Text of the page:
November, 1958. Cayuga, New Mexico. Population: dwindling.
“I think at the lowest level, they send people on errands, and play with people’s minds. They sway people to do things, and think certain ways—so that we stay in conflict, focused on ourself—so that we’re always… cleaning house, or losing weight, or dressing up for other people. I think they get inside our heads and make us do destructive things, like drink and over eat. I’ve seen good people go bad, and smart people go mad.”
They? Who? Alien invaders, that’s who, the kind that make you get in your car and drive real far and drive all night and then see a light and it comes right down and lands on the ground and out comes a man from Mars…
Martians, that’s what we’re talking about here. Little green men from outer space.
Owing much to Rod Serling’s classic ‘Twilight Zone, and a whole lot more to Leslie Stevens’s ‘Outer Limits (especially the plot of its “The Galaxy Being” episode), The Vast of Night is a nostalgic throwback to classic science fictioners of the 1950s, there’s-something-out-there films that starred the likes of Michael Rennie and James Arness and Gene Barry. It’s part Close Encounters‘, part Super 8, yet it somehow manages to feel satisfyingly unique. For some odd reason, this Amazon original has polarized audiences more than any recent film I can think of:
“A masterpiece. Pure sci-fi lovers will be in heaven.”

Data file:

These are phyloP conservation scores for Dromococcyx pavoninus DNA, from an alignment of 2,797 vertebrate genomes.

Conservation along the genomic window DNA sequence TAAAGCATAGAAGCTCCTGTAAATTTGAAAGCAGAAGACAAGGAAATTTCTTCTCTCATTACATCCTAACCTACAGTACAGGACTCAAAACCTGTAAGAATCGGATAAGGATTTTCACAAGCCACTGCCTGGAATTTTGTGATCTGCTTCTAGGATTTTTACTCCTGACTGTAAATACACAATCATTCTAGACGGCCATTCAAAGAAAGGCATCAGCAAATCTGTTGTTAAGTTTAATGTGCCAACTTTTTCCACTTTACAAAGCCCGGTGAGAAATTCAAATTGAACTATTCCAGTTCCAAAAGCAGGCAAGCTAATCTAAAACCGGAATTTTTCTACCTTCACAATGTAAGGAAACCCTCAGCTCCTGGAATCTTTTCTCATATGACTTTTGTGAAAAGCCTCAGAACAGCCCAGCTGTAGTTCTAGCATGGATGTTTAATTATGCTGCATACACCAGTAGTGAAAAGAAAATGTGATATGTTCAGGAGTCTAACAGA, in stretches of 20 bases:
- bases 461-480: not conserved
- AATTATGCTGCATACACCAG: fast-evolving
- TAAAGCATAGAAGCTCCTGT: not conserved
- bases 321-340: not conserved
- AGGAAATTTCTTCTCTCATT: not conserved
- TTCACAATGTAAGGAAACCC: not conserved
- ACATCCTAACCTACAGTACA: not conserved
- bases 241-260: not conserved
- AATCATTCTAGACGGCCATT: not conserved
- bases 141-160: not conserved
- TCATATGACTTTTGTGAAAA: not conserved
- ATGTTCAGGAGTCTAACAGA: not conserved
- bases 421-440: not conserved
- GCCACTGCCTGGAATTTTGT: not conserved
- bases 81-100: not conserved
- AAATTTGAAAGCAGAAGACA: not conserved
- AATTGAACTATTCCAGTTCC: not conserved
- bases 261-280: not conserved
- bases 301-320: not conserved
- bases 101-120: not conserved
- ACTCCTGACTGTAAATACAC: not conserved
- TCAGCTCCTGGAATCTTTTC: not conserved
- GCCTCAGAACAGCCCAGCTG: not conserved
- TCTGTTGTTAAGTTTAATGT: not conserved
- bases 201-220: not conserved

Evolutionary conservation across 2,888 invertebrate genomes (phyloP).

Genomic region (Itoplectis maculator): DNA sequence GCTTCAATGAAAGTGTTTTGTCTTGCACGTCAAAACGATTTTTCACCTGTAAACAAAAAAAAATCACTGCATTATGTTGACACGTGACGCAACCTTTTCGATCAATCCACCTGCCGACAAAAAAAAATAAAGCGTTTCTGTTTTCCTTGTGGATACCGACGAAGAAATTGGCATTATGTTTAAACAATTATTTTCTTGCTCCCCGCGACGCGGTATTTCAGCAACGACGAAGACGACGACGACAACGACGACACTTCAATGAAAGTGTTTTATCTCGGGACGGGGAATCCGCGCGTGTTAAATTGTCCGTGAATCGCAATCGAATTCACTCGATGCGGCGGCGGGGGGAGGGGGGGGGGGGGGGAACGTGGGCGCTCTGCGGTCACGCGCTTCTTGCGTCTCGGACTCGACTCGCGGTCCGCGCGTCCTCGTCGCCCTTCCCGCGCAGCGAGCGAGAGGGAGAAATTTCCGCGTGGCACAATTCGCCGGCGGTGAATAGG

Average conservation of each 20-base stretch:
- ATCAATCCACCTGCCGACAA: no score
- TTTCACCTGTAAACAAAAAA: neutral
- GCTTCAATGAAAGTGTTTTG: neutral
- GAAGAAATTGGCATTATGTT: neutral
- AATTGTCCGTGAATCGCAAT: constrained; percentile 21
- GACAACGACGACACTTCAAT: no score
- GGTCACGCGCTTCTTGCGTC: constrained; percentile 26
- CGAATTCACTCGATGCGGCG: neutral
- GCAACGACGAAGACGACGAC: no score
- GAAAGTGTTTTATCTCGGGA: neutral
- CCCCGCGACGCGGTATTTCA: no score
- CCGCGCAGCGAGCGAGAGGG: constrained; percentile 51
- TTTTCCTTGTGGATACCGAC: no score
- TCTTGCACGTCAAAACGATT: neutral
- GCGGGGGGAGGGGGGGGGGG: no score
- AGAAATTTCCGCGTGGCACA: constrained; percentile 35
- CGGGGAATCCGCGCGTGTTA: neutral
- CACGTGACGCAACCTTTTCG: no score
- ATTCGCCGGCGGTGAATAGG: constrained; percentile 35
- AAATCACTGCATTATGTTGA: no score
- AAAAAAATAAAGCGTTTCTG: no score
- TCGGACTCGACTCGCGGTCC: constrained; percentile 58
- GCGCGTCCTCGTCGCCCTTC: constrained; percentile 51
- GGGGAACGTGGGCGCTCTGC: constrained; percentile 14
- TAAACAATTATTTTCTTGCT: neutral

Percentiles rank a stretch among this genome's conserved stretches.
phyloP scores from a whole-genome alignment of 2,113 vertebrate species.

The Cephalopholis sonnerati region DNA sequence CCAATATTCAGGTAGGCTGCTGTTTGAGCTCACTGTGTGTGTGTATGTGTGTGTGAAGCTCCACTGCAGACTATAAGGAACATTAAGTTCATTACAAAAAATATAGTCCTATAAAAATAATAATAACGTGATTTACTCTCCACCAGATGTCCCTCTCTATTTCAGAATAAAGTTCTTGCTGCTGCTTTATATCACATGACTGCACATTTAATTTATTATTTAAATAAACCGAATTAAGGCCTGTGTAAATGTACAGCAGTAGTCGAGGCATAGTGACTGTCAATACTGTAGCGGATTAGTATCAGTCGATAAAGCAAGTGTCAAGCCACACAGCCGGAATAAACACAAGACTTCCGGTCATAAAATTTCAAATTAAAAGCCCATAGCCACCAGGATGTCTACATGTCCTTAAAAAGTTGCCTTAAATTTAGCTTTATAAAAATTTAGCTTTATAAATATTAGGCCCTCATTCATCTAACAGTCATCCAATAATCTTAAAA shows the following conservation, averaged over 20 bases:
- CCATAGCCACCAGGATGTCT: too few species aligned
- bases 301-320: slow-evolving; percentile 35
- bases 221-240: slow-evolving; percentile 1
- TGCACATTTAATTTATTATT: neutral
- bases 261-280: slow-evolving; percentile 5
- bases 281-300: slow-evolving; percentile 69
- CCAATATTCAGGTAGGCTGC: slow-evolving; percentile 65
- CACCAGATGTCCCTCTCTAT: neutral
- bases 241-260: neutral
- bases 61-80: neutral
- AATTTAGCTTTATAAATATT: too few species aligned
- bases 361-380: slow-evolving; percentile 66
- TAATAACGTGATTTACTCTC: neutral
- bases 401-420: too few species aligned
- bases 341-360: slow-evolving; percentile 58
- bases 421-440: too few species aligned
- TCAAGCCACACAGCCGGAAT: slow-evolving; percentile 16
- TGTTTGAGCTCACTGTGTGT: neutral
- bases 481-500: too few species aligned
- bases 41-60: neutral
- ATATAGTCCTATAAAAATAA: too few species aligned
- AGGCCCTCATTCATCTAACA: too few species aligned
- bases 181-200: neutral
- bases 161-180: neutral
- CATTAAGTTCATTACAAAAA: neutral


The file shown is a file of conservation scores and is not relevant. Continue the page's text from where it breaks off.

“Spectacular! A must-see!”
“Tedious nonsense, avoid at all costs.”
“Wow! Fantastic film making – amazingly good.”
“The Vast of Suck.”
Irrespective of how one might feel about its vastness (of suckiness or spectacularness), the real stars of the show are Sierra McCormick, who plays tenacious teen switchboard operator Fay Crocker, and her nerdy, WOTW DJ pal Everett Sloan (Jake Horowitz), a cigarette forever in the corner of his mouth. Despite that affectation the guy never actually stops talking, so much so that I had to pause the movie 20 minutes in out of sheer exhaustion (exhilarated, not indignant, take note). Fay and Everett just go at it without let-up, yackety yack, a mile a minute. She’s bought one of those new fangled Westinghouse tape recorder gizmos from the Montgomery Ward catalog and he’s asking her about it.
“All right. Play me something. What have you recorded?”
“Well nothing. Yet. I mean, I didn’t want to mess something up.”
“So you haven’t recorded anything?”
“No, I didn’t want to mess something up.”
“Wait. You have a brand new tape recorder and you haven’t been curious enough to push a button?”
That extended scene, with its accompanying chatter, goes on for quite some time. And the stylistic flourishes don’t end there. A 9-minute unbroken take of Fay manning the switchboard; occasional cuts in and out of television screens showing the Serling-esque Paradox Theater; pitch black, audio-only segments; multiple swooping drone shots that hug the ground through town, right into the high school gymnasium where most of the townsfolk are congregated for the big basketball game… all cement the realization that first-timer Andrew Patterson’s film doesn’t simply favor style over substance, but that style is the film’s substance, as much as the mysterious phonics transmitted over the airwaves that cause Fay and Everett—like this viewer, rapturously agog—to sit up and take notice.
The Vast of Night is smart and retro and a little bit spooky at times and it promises big Things to Come from director Patterson. Science fiction hasn’t been this fun, frankly, since Donald Moffat’s character loses it in John Carpenter’s other-worldly The Thing: “I know you gentlemen have been through a lot, but when you find the time, I’d rather not spend the rest of this winter TIED TO THIS <EXPLETIVE> COUCH!”